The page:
Preventing Mother-to-Child Transmission of HIV/AIDS in Developed Countries: What You Need to Know
Hi, my name is [PRESENTER NAME]. IÕm [PRESENTER ROLE]. Welcome to ÒPreventing Mother-to-Child Transmission of HIV/AIDS in Developed Countries: What You Need to Know.Ó
If a woman is HIV positive and becomes pregnant, there is a risk that her child will contract HIV during the pregnancy, more commonly during childbirth or while breastfeeding. If an HIV positive woman takes no steps to protect her child from HIV and does not breastfeed, there is a 15-30% chance that her child will contract HIV. If she also breastfeeds, the risk of transmission increases to 20-45%.
However, if an HIV positive woman follows her doctorÕs instructions, which will include use of appropriate antiretroviral medications, it is possible to reduce the risk of the child contracting HIV. If you are pregnant or thinking about having a baby, the information in this video could save your childÕs life, so please watch the whole video and listen carefully.
This video is intended for women who are in developed nations such as the United States and Western Europe. Women in these countries who are HIV positive can usually get access to medical treatment they need to decrease mother-to-child transmission of HIV. There is a separate video on this site for women in developing countries who may not have access to health care services or medications.
If you know you are pregnant or are thinking about having a baby, see a doctor. They can give you health advice that will maximize your chances for a safe pregnancy and a healthy baby whether or not you have HIV.
The next step to protecting your baby from HIV/AIDS is to get tested and find out if you are HIV positive. You may be HIV positive and not know it. The U.S. Public Health Service recommends that all pregnant women be tested for HIV and even that HIV testing become part of a routine medical check-up.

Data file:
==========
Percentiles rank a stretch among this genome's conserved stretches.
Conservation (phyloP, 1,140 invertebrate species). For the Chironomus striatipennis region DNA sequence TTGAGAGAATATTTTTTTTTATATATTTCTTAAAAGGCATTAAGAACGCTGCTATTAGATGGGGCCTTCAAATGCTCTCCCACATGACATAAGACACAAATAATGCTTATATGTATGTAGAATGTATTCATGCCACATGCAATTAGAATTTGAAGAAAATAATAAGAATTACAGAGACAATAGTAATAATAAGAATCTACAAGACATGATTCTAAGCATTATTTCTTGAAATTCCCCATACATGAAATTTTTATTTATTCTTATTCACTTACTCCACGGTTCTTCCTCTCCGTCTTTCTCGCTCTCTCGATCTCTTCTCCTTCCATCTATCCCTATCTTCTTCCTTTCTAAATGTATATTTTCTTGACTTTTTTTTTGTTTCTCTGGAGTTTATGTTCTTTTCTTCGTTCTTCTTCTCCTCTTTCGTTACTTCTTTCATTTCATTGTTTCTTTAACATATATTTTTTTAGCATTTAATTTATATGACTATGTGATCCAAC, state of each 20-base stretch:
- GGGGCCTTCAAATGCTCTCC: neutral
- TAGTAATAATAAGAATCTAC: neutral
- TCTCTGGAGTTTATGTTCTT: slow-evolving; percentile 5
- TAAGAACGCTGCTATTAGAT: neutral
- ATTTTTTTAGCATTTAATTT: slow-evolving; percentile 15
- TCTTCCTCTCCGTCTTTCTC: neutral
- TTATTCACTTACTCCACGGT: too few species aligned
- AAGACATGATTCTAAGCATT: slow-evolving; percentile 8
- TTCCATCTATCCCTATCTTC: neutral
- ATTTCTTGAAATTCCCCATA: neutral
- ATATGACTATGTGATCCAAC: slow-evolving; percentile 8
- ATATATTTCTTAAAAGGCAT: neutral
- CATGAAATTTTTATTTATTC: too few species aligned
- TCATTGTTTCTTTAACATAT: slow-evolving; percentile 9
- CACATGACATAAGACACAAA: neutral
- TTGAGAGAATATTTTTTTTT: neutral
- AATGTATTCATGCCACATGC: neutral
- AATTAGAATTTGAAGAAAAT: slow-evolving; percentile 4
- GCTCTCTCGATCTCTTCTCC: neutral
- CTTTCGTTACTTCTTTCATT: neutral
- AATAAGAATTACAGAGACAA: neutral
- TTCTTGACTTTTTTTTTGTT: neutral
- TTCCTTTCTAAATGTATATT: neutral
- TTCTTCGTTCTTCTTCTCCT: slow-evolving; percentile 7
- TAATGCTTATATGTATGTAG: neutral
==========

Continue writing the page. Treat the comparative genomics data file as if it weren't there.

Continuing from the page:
Even if you are already well along in your pregnancy or nearing delivery, you should still be tested for HIV, if you had not been tested before. The sooner you are tested, the better your chances of protecting your child from HIV, so donÕt delay. You canÕt protect your child if you donÕt know your HIV status.
In most countries this test is available free of charge.
If you are pregnant and have tested HIV negative, you can reduce your risk of becoming positive during your pregnancy by staying mutually faithful to one partner or using condoms. Pregnant women need to be just as careful as anyone else to avoid contracting HIV.
If you are HIV positive, do not despair. With modern antiretroviral medications, it is now possible for HIV positive individuals to remain healthy for years, even decades. If you are pregnant and follow your doctorÕs instructions, you can also reduce your childÕs chance of contracting HIV.
The rest of this video will tell you about some of the steps your doctor may recommend to protect your infant if you are pregnant. Remember, different people have different needs, and watching a video is no substitute for seeing a doctor and getting personal advice thatÕs right for you.
HIV is a virus. Antiretroviral Medications known as ARVs can interfere with the virusÕs ability to reproduce and infect new cells within your body. Your doctor will suggest using ARVs to protect your baby.
Your doctor may recommend that you start taking antiretroviral medications immediately if you are not already on them. Your doctor is especially likely to recommend this if you are showing symptoms of clinical AIDS, your T cell count (immune cells) is low, or the amount of virus in your body is high. Going on ARVs can improve your own health as well as reducing the chance that your child will contract HIV during pregnancy, or, more commonly, during childbirth. If you are already on ARVs, your doctor will keep you on them, except for Sustiva, which has been shown to cause problems for a developing fetus. If your doctor prescribes ARVs, itÕs extremely important to take every dose of the medications on schedule. A separate video on this web site called ÒPrevention for PositivesÓ explains more about why taking every dose of ARV medications on schedule is so important.